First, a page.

Since 1870 we’ve lived and breathed malting. With this passion and expertise, and by combining traditional and modern techniques, we create an impressive range of malted and non-malted products, including several unique and exclusive barley malts.
We have a wide range of malts suitable for brewing and distilling to provide you with the foundations for creating your next beer or whisky.
From our traditional floor maltings to our state-of-the-art packaging line, all of our malts are processed by a team of skilled maltsters. Find out more about our different processes here.
Our team of maltsters and brewers have put together a number of different technical materials, from recipes to blog posts on conditioning, to assist you in your brewery or distillery. Find out more here in this section.
There is nothing more we love than talking to brewers and distillers so if you have any questions, or would like to arrange a call with a member of our team, please feel free to get in touch – we would love to hear from you!
A batch of barley is selected and hydrated using up to three immersions in fresh water.
We adjust the temperatures and the timing of wet and dry stages depending on the type and maturity of the barley and the final specification of malt we want.
The sprouting barley is moved to a malting floor or vessel and allowed to grow for four to five days. The moisture and temperatures are controlled to a recipe we have tailored for the type of malt.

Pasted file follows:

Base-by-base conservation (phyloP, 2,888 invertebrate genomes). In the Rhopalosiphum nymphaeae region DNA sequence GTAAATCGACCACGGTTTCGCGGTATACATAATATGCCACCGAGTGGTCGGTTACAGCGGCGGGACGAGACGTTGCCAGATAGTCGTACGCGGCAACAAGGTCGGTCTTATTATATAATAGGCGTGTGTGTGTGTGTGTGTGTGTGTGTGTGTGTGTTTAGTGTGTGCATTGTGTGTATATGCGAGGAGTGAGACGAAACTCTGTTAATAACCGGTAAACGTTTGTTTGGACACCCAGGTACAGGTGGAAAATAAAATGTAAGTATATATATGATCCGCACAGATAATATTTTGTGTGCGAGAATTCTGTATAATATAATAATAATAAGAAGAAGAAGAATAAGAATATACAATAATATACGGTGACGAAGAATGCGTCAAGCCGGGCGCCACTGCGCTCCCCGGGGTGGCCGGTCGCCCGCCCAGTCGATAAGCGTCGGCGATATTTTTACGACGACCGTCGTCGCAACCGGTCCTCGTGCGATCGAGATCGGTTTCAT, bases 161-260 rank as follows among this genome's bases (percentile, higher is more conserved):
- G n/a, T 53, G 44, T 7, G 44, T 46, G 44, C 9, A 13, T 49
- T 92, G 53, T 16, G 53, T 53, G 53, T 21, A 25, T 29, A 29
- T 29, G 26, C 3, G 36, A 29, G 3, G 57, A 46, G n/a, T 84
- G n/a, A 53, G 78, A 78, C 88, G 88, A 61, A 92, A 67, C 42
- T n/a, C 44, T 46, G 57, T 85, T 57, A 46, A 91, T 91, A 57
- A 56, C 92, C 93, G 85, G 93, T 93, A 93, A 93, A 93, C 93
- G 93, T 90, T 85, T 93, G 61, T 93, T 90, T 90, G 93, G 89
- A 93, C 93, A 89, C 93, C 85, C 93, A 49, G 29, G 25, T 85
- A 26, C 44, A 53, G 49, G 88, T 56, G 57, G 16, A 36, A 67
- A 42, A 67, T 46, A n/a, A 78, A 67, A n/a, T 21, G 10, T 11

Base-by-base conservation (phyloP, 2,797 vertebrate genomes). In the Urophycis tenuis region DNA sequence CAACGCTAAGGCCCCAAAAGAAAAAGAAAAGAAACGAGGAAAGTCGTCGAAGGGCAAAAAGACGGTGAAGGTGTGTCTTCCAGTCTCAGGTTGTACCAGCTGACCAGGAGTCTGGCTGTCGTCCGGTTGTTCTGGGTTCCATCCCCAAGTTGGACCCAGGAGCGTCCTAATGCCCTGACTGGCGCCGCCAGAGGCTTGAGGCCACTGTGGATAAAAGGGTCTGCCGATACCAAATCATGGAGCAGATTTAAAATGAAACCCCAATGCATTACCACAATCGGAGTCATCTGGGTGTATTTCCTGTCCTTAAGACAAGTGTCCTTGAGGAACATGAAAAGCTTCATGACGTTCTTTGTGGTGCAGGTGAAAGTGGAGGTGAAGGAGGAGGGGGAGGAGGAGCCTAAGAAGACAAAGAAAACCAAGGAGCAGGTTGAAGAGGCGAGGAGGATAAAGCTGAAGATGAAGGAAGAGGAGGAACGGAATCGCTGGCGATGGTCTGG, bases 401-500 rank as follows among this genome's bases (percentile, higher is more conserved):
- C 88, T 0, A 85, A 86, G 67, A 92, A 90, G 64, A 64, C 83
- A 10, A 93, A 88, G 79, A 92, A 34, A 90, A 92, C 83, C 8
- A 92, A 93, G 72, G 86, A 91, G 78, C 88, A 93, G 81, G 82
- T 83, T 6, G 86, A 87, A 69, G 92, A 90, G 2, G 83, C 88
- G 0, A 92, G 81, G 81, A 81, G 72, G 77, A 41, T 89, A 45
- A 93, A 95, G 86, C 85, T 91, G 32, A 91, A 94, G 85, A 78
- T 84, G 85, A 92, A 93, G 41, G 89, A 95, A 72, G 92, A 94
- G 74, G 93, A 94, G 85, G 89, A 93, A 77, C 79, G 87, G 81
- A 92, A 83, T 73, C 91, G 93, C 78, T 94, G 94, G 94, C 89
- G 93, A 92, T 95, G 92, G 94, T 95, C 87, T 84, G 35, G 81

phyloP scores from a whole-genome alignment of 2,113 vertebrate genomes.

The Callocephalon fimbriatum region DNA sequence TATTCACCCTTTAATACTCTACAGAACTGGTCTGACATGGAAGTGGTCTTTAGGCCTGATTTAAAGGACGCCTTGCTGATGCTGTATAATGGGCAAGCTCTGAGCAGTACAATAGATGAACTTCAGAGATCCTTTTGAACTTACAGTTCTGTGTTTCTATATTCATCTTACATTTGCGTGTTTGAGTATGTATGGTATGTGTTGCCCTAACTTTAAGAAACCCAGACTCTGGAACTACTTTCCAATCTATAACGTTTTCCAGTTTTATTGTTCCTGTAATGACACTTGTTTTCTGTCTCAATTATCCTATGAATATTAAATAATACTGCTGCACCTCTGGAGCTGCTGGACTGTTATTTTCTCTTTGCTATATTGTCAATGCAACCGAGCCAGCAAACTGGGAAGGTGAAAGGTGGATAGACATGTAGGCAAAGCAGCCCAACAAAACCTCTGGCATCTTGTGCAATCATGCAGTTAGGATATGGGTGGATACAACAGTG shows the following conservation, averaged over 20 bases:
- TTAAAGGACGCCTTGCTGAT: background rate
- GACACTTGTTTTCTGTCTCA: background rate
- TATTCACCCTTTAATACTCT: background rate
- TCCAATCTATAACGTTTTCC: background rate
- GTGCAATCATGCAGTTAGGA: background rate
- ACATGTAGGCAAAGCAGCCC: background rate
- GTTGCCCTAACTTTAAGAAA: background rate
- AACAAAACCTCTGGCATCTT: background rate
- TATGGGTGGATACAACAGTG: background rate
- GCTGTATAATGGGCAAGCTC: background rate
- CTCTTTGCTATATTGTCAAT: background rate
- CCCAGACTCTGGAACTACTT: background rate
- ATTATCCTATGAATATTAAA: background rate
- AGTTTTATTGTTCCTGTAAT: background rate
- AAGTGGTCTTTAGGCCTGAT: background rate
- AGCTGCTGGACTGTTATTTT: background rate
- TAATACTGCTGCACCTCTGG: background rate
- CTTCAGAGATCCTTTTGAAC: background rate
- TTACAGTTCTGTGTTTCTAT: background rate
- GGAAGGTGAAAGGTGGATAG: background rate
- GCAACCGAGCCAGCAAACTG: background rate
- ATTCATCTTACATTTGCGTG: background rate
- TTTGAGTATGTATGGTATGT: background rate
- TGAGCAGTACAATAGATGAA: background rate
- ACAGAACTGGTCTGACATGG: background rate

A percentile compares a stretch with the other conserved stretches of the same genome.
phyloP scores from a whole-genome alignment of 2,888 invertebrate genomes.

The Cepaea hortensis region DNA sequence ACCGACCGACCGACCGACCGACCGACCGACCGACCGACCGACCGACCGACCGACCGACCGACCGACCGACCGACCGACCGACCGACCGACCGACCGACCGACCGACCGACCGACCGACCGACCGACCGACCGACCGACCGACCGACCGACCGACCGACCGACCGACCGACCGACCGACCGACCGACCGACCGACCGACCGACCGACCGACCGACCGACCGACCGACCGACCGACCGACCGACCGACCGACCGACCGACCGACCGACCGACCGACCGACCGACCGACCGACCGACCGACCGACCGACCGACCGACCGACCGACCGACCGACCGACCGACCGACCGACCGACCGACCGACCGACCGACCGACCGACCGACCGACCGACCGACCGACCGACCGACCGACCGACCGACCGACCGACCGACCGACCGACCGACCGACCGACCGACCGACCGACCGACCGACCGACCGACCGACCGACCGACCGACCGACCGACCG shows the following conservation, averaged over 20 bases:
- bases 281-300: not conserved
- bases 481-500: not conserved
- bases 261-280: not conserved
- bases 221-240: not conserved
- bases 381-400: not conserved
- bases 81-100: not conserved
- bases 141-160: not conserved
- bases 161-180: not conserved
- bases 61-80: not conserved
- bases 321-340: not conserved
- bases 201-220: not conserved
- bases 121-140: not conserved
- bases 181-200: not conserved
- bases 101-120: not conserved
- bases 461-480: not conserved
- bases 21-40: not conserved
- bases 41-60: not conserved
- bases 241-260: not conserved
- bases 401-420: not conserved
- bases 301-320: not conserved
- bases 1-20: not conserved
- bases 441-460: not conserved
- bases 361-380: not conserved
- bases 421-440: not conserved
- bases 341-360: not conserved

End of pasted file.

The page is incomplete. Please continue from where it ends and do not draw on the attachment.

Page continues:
This process naturally modifies the barley structure breaking down cell walls and protein, releasing starch and producing enzymes. During germination the ‘green malt’ must be turned to stop the rootlets matting.
Germination is stopped by gently drying on a kiln for up to three days. We use a stepped programme of temperatures and varying airflows to protect the enzymes within the grain and create the colour and flavour we are looking for.
The rootlets are removed and the final malt is back to looking a little like barley but inside it now has all the extract, enzymes and nutrients essential to making great beer and whisky.
The malt is crushed at the maltings, or by mill at the brewery or distillery and then mashed to convert starch into sugary wort.
With an infinite number of malt and cereals combinations, this is the starting point for a myriad of flavours, colours and styles of beer and spirit.
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